What is mixed methods evaluation? Simply put, it refers to an evaluation design that combines both quantitative (numeric) and qualitative (descriptive) elements. In this blog post, I thought I’d share some thoughts about quantitative, qualitative, and mixed methods evaluation approaches.
Although my professional training as a research psychologist originally emphasized the quantitative side of the field, I have come to appreciate that numbers don’t always tell the whole story of a program’s characteristics, outcomes, or impacts. A recent article in the Guardian described four common misconceptions about data that illustrate some of these issues and limitations:
[the quotes in italics below are from the Guardian article; the comments that follow in regular text are my annotations]
- “Not everything that counts can be counted.” In other words, there are important factors that, although they cannot be quantified, can be described in other ways (e.g., words, pictures, etc.). Themes can be identified that capture what is most important or noteworthy. [Also, I would argue that the converse is just as meaningful – that just because something can be counted does not necessarily mean that it is important to measure.]
- “Data is not the same as statistics.” The words “data” and “statistics” are frequently used interchangeably, but as the author noted, they are not the same. Data are descriptive and observational (and data can be either quantitative or qualitative). Statistics are tools used to identify trends in quantitative data by building and testing models.
- “More data does not mean better decisions.” More data can mean better decisions, or at least more informed decisions, but many other contextual factors (such as the values of the decision makers, the validity of the data, and available resources, to name a few) must be considered in making data-informed decisions.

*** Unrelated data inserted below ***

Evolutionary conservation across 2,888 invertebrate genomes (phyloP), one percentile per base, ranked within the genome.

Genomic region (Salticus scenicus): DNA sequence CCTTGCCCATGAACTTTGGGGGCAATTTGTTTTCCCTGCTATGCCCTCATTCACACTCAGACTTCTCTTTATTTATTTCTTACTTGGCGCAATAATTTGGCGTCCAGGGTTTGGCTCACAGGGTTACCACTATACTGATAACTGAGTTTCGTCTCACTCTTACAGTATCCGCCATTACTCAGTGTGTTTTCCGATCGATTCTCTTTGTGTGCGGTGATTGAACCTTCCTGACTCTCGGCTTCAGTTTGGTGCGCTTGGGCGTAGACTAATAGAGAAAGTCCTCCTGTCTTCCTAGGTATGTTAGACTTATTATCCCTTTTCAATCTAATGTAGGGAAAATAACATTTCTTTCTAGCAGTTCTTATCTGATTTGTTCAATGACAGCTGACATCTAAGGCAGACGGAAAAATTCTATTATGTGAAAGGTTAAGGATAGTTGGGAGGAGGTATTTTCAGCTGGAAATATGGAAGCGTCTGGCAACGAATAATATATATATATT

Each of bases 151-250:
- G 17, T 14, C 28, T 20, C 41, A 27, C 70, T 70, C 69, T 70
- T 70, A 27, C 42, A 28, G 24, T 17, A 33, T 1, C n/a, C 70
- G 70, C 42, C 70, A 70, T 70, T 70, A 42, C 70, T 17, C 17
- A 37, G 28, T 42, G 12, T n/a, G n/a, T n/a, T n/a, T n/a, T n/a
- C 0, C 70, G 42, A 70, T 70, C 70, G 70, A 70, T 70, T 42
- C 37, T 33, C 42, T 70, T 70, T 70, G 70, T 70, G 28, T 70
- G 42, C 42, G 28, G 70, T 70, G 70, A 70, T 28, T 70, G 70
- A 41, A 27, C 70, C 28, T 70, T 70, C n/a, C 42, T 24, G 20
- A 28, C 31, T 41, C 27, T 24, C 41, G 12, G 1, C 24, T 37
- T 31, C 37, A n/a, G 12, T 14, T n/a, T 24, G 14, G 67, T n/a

- “There are other methods to knowing than through counting.” Or in other words, it is just as important to be able to describe context, nuance, and the descriptive richness that comes with qualitative data. Again, if something cannot be counted, it doesn’t necessarily mean that it’s not important to understanding the big picture.
As researchers and evaluators, the field is getting better at recognizing a diversity of approaches to measurement and research design. For example, one of my professional “homes” — the American Psychological Association’s Division 5 which was formerly known as the division of Evaluation, Measurement, and Statistics, is now the Division of Quantitative and Qualitative Methods. Another one of my professional homes – the American Evaluation Association – is currently hosting Qualitative Evaluation Week on its AEA 365 Blog. So far the AEA blog posts have shared resources and perspectives on the value of qualitative evaluation techniques, as well as identified important competencies for evaluators using qualitative methods.
Which approach is better? It depends. Every project is different. When our team develops an evaluation design, we work with the people who will be using the evaluation and its results to understand what they hope to show through the evaluation study. The evaluation needs to be able to accurately describe the program’s processes, outcomes, and impacts, but it also often needs to accommodate data reporting requirements from one or more funders. More often than not, we usually end up a mixed methods design. Counts are important but don’t tell the whole story; descriptions and stories are extremely valuable but may not convey the full scope of the program’s activities, outcomes, and impacts without numbers to put them in context. What mixed methods approaches provide is the flexibility to best help a program tell its story with data – whether those data are quantitative, qualitative, or a combination.
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